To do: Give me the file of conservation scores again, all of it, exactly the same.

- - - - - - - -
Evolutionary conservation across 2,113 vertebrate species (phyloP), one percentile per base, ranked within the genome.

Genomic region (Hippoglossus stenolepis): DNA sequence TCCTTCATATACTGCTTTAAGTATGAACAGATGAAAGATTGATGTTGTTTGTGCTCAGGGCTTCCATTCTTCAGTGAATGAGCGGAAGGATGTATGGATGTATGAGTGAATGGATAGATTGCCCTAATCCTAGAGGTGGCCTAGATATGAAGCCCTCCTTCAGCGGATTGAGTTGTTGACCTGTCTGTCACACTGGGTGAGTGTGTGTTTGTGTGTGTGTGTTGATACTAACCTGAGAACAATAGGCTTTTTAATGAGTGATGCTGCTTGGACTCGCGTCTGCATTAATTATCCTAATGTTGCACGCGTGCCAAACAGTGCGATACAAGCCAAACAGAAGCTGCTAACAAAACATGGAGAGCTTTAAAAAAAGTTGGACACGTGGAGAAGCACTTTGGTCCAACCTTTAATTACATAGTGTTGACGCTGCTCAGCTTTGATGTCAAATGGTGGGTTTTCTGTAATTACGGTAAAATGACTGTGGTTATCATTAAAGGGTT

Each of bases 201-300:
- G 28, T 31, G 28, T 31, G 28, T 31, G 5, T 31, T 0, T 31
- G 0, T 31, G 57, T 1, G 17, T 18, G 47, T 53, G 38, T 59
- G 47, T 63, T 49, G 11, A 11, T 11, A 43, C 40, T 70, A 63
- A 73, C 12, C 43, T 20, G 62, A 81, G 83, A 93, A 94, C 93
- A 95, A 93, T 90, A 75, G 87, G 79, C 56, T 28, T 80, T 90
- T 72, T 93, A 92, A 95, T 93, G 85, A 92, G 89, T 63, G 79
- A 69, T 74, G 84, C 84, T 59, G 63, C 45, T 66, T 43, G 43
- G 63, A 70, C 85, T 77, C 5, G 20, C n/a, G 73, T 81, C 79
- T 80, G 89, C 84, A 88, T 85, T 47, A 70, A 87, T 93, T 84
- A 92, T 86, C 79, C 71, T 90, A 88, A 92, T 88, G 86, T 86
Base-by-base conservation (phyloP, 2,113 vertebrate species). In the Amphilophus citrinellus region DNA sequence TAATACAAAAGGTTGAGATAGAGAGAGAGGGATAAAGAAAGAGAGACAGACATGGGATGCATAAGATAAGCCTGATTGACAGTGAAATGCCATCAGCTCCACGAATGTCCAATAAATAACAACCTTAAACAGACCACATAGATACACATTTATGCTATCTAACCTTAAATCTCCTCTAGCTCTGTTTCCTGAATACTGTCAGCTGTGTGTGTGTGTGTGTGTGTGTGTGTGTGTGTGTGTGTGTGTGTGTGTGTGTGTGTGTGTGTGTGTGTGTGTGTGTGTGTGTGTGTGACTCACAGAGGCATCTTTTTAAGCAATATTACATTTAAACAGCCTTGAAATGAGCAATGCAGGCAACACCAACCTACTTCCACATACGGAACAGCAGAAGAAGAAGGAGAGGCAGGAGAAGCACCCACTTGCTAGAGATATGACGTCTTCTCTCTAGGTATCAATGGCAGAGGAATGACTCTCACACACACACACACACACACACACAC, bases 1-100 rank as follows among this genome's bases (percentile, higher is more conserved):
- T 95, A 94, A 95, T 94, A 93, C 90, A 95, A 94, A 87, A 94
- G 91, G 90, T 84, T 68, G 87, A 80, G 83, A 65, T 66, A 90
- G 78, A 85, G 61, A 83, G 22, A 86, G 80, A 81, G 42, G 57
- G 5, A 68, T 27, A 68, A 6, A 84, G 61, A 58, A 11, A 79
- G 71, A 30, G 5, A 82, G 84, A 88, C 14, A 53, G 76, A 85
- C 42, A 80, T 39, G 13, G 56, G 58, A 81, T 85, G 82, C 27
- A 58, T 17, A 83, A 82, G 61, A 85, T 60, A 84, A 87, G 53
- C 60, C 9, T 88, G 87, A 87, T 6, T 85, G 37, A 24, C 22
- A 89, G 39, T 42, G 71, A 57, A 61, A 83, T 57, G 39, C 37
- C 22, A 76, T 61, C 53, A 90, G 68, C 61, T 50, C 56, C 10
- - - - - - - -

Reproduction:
Evolutionary conservation across 2,113 vertebrate species (phyloP), one percentile per base, ranked within the genome.

Genomic region (Hippoglossus stenolepis): DNA sequence TCCTTCATATACTGCTTTAAGTATGAACAGATGAAAGATTGATGTTGTTTGTGCTCAGGGCTTCCATTCTTCAGTGAATGAGCGGAAGGATGTATGGATGTATGAGTGAATGGATAGATTGCCCTAATCCTAGAGGTGGCCTAGATATGAAGCCCTCCTTCAGCGGATTGAGTTGTTGACCTGTCTGTCACACTGGGTGAGTGTGTGTTTGTGTGTGTGTGTTGATACTAACCTGAGAACAATAGGCTTTTTAATGAGTGATGCTGCTTGGACTCGCGTCTGCATTAATTATCCTAATGTTGCACGCGTGCCAAACAGTGCGATACAAGCCAAACAGAAGCTGCTAACAAAACATGGAGAGCTTTAAAAAAAGTTGGACACGTGGAGAAGCACTTTGGTCCAACCTTTAATTACATAGTGTTGACGCTGCTCAGCTTTGATGTCAAATGGTGGGTTTTCTGTAATTACGGTAAAATGACTGTGGTTATCATTAAAGGGTT

Each of bases 201-300:
- G 28, T 31, G 28, T 31, G 28, T 31, G 5, T 31, T 0, T 31
- G 0, T 31, G 57, T 1, G 17, T 18, G 47, T 53, G 38, T 59
- G 47, T 63, T 49, G 11, A 11, T 11, A 43, C 40, T 70, A 63
- A 73, C 12, C 43, T 20, G 62, A 81, G 83, A 93, A 94, C 93
- A 95, A 93, T 90, A 75, G 87, G 79, C 56, T 28, T 80, T 90
- T 72, T 93, A 92, A 95, T 93, G 85, A 92, G 89, T 63, G 79
- A 69, T 74, G 84, C 84, T 59, G 63, C 45, T 66, T 43, G 43
- G 63, A 70, C 85, T 77, C 5, G 20, C n/a, G 73, T 81, C 79
- T 80, G 89, C 84, A 88, T 85, T 47, A 70, A 87, T 93, T 84
- A 92, T 86, C 79, C 71, T 90, A 88, A 92, T 88, G 86, T 86
Base-by-base conservation (phyloP, 2,113 vertebrate species). In the Amphilophus citrinellus region DNA sequence TAATACAAAAGGTTGAGATAGAGAGAGAGGGATAAAGAAAGAGAGACAGACATGGGATGCATAAGATAAGCCTGATTGACAGTGAAATGCCATCAGCTCCACGAATGTCCAATAAATAACAACCTTAAACAGACCACATAGATACACATTTATGCTATCTAACCTTAAATCTCCTCTAGCTCTGTTTCCTGAATACTGTCAGCTGTGTGTGTGTGTGTGTGTGTGTGTGTGTGTGTGTGTGTGTGTGTGTGTGTGTGTGTGTGTGTGTGTGTGTGTGTGTGTGTGTGTGTGACTCACAGAGGCATCTTTTTAAGCAATATTACATTTAAACAGCCTTGAAATGAGCAATGCAGGCAACACCAACCTACTTCCACATACGGAACAGCAGAAGAAGAAGGAGAGGCAGGAGAAGCACCCACTTGCTAGAGATATGACGTCTTCTCTCTAGGTATCAATGGCAGAGGAATGACTCTCACACACACACACACACACACACACAC, bases 1-100 rank as follows among this genome's bases (percentile, higher is more conserved):
- T 95, A 94, A 95, T 94, A 93, C 90, A 95, A 94, A 87, A 94
- G 91, G 90, T 84, T 68, G 87, A 80, G 83, A 65, T 66, A 90
- G 78, A 85, G 61, A 83, G 22, A 86, G 80, A 81, G 42, G 57
- G 5, A 68, T 27, A 68, A 6, A 84, G 61, A 58, A 11, A 79
- G 71, A 30, G 5, A 82, G 84, A 88, C 14, A 53, G 76, A 85
- C 42, A 80, T 39, G 13, G 56, G 58, A 81, T 85, G 82, C 27
- A 58, T 17, A 83, A 82, G 61, A 85, T 60, A 84, A 87, G 53
- C 60, C 9, T 88, G 87, A 87, T 6, T 85, G 37, A 24, C 22
- A 89, G 39, T 42, G 71, A 57, A 61, A 83, T 57, G 39, C 37
- C 22, A 76, T 61, C 53, A 90, G 68, C 61, T 50, C 56, C 10